*** NEW AWARD***
My book ETHICAL CHIC: The Inside Story of the Companies We Think We Love
has just been named one of the Best Business Books of 2012 by Library Journal
This book analyzes six well-known companies that are seen as socially responsible and hip, to see if they really deserve their sterling reputations.
Find out the real story about Starbucks, Apple, Trader Joe’s, American Apparel, Tom’s of Maine and Timberland:.
I am a prize-winning author and journalist with over 20 years of experience specializing in health care, retirement issues, and the nexus between business and public policy. I write regularly for The New York Times, Newsday, The Scientist, Institutional Investor, and more
You Don’t Want To Raise the Minimum Wage? Fine, Here’s Another Idea
The New York Times, July 25 and 24, 2015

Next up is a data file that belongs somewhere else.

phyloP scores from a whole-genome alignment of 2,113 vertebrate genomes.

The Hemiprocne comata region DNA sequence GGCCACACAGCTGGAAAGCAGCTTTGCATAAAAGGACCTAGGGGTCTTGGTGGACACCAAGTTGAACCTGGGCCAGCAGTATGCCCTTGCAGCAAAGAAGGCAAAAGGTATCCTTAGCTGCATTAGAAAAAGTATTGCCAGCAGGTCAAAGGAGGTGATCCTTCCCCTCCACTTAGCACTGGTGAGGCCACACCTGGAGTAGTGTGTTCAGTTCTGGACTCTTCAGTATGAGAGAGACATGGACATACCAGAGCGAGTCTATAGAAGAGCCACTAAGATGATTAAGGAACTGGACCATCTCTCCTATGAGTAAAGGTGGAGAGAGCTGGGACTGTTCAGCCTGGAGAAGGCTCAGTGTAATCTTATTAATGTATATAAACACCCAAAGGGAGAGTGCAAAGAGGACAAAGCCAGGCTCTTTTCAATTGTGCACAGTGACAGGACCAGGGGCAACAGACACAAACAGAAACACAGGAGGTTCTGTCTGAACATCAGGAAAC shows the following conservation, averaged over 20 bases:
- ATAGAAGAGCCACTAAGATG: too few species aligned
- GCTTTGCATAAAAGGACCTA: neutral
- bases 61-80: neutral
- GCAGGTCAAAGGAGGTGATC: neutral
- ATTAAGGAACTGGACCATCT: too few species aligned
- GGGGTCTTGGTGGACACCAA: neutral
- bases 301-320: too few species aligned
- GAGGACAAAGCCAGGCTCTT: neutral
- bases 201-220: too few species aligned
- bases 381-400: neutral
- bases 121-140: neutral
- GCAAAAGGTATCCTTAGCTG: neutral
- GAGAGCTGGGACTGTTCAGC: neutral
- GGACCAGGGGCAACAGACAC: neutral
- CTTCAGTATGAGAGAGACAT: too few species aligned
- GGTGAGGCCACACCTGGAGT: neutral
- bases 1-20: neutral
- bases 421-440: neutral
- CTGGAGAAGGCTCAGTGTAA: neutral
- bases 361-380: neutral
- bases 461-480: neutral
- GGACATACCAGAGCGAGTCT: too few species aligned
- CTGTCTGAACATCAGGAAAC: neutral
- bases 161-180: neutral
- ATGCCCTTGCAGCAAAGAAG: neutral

Doesn’t anyone put two and two together? This week brought a slew of new regulations, laws, and proposals to boost the minimum wage to $15 an hour. It also brought new stats on the widening pay gap between the 10% and the 90%. Raising the minimum wage is indeed a good start — and anything regarding labor that Wisconsin Governor Scott Walker hates, must be a great idea — but it doesn’t help middle-class Americans who are watching the millionaires soar ahead. And small business owners do point to a valid concern that (in some cases) the higher minimum could force them to fire workers or go out of business. The all-in-one solution: Hike taxes on the wealthy. No, it won’t discourage entrepreneurs from starting new businesses. Puh-leeze. A Wall Street bigwig told me years ago that he doesn’t do all his M&A and investment deals to make money; he’s got plenty. He does it for the thrill. And he’ll keep doing them even if he pays a few thousand dollars more a year in taxes. Meanwhile, the proceeds of this tax could help subsidize the cost of a higher minimum wage for local small businesses; pay for more low-interest student aid and loan forgiveness; also pay for the infrastructure, like mass transit, that people need to reach their jobs; and while we’re at it, this step will also start to equalize the take-home pay differential.